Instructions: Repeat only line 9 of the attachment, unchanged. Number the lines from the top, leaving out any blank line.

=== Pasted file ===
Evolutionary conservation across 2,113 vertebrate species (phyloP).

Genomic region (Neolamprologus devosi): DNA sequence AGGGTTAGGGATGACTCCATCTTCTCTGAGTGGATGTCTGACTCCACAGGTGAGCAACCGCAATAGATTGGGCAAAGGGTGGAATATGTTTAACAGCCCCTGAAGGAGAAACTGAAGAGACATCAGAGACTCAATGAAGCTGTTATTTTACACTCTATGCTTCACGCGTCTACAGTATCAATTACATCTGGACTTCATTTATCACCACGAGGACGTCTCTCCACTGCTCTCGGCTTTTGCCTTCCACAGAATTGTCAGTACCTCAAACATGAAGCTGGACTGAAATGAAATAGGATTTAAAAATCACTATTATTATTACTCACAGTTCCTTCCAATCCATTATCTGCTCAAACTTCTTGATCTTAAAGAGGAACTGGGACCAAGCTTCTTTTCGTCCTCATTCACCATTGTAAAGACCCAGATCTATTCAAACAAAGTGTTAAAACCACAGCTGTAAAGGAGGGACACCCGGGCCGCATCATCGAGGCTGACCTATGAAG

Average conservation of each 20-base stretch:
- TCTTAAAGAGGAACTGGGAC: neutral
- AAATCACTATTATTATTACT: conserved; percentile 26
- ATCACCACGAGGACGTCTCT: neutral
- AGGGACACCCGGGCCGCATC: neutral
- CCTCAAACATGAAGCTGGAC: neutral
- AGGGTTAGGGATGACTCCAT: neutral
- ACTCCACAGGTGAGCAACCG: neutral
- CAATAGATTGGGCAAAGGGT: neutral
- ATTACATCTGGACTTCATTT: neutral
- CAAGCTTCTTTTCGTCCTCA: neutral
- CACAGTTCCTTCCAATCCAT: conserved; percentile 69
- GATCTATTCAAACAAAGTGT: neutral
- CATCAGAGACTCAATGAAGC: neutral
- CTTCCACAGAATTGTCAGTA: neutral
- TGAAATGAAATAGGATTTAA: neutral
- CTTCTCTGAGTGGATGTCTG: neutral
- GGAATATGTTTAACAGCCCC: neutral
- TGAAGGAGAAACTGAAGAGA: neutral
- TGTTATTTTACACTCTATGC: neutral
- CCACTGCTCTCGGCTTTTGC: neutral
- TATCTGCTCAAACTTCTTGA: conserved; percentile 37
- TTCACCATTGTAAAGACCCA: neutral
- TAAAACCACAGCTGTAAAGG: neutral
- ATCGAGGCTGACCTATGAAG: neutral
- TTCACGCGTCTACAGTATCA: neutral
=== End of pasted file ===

- AGGGTTAGGGATGACTCCAT: neutral